For families lucky enough to snag a reservation at Lucky Bend Lookout or one of the other vacation rentals along Riverside Drive in Guernewood Park or along Neeley Road there is a nice spring and fall option. When the summar dams come out, the river flow picks up to about 1 mile an hour, still about a third as fast as walking. Johnson’s Beach to Lucky Bend Lookout is about 1.5 miles and takes 1.5 hours to float and ends right at the dock. Its perfect for groups with kids. Parking is easy at Johnson’s, the river is nice and wide, and shallow so the trip gets a bit more interactive as walking small sections of riffles might be necessary. This section also passes Dubrava Beach, the only sandy beach on the Russian River. An alternative route for older kids from Lucky Bend Lookout to Vacation Beach is about the same length but has deeper water for more swimming options. This section also passes Pirate Rock which is good for jumping off on east side. Watch out for faster water at the Vacation Beach boat launch area at the end.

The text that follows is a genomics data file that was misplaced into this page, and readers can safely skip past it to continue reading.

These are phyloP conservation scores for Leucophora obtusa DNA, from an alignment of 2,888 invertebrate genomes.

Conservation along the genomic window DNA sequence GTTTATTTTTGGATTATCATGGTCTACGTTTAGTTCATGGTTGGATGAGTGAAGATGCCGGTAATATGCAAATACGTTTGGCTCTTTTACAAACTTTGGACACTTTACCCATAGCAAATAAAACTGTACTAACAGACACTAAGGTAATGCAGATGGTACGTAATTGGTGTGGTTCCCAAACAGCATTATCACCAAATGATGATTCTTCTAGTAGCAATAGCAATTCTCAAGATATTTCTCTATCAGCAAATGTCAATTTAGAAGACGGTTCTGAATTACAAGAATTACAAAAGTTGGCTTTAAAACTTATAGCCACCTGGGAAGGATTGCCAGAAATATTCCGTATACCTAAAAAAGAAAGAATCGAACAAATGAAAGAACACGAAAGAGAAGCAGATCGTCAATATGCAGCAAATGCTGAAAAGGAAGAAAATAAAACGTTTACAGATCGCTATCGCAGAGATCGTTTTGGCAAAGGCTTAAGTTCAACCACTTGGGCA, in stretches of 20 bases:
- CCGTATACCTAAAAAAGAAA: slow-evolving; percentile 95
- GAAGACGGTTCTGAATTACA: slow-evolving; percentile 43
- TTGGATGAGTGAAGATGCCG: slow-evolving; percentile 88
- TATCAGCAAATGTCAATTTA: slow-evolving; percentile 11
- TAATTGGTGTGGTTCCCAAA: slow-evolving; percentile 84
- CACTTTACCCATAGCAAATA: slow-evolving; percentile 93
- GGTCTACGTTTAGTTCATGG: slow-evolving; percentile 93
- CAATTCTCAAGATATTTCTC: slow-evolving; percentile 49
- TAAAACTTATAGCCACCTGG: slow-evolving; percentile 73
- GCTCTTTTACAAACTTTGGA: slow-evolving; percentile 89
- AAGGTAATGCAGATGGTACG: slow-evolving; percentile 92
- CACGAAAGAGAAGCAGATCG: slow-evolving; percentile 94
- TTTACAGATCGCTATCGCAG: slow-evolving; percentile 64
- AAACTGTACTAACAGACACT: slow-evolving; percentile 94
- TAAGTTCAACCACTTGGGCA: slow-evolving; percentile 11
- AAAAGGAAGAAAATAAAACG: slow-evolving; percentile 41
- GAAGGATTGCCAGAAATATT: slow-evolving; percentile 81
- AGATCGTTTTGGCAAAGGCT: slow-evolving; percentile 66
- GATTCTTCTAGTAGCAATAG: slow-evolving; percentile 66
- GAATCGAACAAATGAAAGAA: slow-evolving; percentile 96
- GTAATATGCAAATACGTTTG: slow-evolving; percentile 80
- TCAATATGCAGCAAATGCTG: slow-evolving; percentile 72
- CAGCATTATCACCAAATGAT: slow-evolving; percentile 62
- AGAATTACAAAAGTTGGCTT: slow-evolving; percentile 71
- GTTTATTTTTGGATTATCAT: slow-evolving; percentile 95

- Check the water levels: https://water.weather.gov
- Check the water quality: https://www.theswimguide.org
- Check the dam status: https://www.facebook.com/Russian-River-Recreation-Park-District
It is definitely a good idea with kids to have two cars so no one has to wait at either end and so the kiddos can tank up on snacks at the end car. During the summer the parking lots fill up fast so be sure to plan on geting to the parking areas early to snag a spot. Bring some beach games to play while the grownups do the car shuttle or bring a car big enough to have seats for everyone.
If you only have one car you can hire a taxi to shuttle you from the ending park to the beginning park. The Monte Rio Taxi service will even rent floaties and tubes. Call them at 707-849-6802.
If you are ambitious and have good timing you can park at the end and take the Sonoma Country Transit Route 20 to any of the river access points. Be kind to the other passengers though and inflate your tubes after you arrive at the start.